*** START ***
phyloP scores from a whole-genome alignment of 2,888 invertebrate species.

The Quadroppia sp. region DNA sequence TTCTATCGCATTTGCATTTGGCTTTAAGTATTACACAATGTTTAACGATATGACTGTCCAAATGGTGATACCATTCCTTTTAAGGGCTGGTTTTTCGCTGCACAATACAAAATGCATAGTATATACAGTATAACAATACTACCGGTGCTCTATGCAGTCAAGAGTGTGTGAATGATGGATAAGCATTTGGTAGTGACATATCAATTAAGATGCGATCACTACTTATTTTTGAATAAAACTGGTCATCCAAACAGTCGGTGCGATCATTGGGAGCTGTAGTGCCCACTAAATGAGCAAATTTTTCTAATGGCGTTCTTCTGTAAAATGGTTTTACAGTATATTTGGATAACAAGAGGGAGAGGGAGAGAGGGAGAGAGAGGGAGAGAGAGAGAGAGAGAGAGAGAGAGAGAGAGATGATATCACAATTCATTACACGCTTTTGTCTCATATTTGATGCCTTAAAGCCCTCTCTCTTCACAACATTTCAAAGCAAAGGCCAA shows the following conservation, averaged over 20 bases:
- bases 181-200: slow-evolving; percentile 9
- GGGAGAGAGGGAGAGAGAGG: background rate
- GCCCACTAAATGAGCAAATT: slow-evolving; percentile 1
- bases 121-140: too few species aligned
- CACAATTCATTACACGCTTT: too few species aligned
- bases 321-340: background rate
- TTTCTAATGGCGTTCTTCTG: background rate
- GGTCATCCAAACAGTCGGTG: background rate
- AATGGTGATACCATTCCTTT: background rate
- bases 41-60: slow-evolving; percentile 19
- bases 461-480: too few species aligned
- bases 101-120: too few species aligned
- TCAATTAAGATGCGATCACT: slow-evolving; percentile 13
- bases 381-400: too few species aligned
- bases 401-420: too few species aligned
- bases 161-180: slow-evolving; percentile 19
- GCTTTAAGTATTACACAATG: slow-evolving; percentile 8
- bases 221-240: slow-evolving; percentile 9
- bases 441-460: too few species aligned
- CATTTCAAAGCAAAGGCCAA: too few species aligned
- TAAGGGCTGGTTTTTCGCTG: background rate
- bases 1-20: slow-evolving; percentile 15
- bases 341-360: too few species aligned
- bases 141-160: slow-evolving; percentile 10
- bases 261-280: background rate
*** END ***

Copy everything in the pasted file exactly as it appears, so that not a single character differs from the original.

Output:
phyloP scores from a whole-genome alignment of 2,888 invertebrate species.

The Quadroppia sp. region DNA sequence TTCTATCGCATTTGCATTTGGCTTTAAGTATTACACAATGTTTAACGATATGACTGTCCAAATGGTGATACCATTCCTTTTAAGGGCTGGTTTTTCGCTGCACAATACAAAATGCATAGTATATACAGTATAACAATACTACCGGTGCTCTATGCAGTCAAGAGTGTGTGAATGATGGATAAGCATTTGGTAGTGACATATCAATTAAGATGCGATCACTACTTATTTTTGAATAAAACTGGTCATCCAAACAGTCGGTGCGATCATTGGGAGCTGTAGTGCCCACTAAATGAGCAAATTTTTCTAATGGCGTTCTTCTGTAAAATGGTTTTACAGTATATTTGGATAACAAGAGGGAGAGGGAGAGAGGGAGAGAGAGGGAGAGAGAGAGAGAGAGAGAGAGAGAGAGAGAGATGATATCACAATTCATTACACGCTTTTGTCTCATATTTGATGCCTTAAAGCCCTCTCTCTTCACAACATTTCAAAGCAAAGGCCAA shows the following conservation, averaged over 20 bases:
- bases 181-200: slow-evolving; percentile 9
- GGGAGAGAGGGAGAGAGAGG: background rate
- GCCCACTAAATGAGCAAATT: slow-evolving; percentile 1
- bases 121-140: too few species aligned
- CACAATTCATTACACGCTTT: too few species aligned
- bases 321-340: background rate
- TTTCTAATGGCGTTCTTCTG: background rate
- GGTCATCCAAACAGTCGGTG: background rate
- AATGGTGATACCATTCCTTT: background rate
- bases 41-60: slow-evolving; percentile 19
- bases 461-480: too few species aligned
- bases 101-120: too few species aligned
- TCAATTAAGATGCGATCACT: slow-evolving; percentile 13
- bases 381-400: too few species aligned
- bases 401-420: too few species aligned
- bases 161-180: slow-evolving; percentile 19
- GCTTTAAGTATTACACAATG: slow-evolving; percentile 8
- bases 221-240: slow-evolving; percentile 9
- bases 441-460: too few species aligned
- CATTTCAAAGCAAAGGCCAA: too few species aligned
- TAAGGGCTGGTTTTTCGCTG: background rate
- bases 1-20: slow-evolving; percentile 15
- bases 341-360: too few species aligned
- bases 141-160: slow-evolving; percentile 10
- bases 261-280: background rate